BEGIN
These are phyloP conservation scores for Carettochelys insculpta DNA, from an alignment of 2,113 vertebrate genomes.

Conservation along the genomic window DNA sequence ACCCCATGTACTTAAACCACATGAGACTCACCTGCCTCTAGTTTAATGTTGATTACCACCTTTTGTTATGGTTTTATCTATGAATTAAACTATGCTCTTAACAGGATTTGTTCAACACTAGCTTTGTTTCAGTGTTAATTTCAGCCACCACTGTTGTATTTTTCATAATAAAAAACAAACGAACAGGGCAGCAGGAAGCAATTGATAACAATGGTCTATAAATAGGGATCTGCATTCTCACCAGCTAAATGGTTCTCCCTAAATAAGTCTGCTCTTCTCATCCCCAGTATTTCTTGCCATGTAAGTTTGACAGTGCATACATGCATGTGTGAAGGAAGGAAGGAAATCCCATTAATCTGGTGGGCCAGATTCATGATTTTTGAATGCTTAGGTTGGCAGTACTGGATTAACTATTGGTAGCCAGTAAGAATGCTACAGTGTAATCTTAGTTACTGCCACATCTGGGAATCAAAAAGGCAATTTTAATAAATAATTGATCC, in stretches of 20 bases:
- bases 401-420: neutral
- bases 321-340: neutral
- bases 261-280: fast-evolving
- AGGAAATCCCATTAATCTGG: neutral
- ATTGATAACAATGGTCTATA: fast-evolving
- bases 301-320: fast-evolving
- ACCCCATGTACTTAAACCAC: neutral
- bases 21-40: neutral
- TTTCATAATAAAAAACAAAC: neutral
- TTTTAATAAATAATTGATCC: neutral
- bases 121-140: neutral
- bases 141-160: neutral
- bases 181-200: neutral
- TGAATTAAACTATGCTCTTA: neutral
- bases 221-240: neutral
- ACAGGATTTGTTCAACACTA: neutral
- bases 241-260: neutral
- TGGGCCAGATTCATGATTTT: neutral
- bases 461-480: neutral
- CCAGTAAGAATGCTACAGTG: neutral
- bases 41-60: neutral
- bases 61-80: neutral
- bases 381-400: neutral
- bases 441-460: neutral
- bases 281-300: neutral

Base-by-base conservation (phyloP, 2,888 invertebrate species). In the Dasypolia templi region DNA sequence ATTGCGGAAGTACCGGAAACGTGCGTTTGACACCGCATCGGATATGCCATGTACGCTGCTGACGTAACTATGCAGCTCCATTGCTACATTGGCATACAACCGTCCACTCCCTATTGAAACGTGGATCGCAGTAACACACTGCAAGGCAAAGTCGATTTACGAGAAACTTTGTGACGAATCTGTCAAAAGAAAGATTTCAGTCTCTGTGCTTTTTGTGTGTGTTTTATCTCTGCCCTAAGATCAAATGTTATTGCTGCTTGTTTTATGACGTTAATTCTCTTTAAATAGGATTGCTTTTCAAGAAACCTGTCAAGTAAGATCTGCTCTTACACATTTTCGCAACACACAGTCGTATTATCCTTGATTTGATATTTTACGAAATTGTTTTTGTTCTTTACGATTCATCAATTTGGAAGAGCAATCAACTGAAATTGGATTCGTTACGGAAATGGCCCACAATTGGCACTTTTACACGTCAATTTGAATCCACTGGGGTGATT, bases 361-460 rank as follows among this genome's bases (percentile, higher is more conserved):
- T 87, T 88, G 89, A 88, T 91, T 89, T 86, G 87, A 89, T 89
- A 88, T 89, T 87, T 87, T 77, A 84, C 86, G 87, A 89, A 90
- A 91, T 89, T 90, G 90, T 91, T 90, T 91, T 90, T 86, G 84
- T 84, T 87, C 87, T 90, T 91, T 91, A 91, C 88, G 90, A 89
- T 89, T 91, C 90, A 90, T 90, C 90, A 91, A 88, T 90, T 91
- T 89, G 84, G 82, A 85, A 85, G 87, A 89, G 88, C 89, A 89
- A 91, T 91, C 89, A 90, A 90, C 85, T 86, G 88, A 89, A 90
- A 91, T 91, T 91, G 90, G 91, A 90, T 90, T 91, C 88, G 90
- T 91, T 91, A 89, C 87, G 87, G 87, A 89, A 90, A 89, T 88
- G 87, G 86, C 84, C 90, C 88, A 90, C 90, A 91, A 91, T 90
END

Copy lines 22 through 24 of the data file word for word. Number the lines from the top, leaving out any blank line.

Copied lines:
- CCAGTAAGAATGCTACAGTG: neutral
- bases 41-60: neutral
- bases 61-80: neutral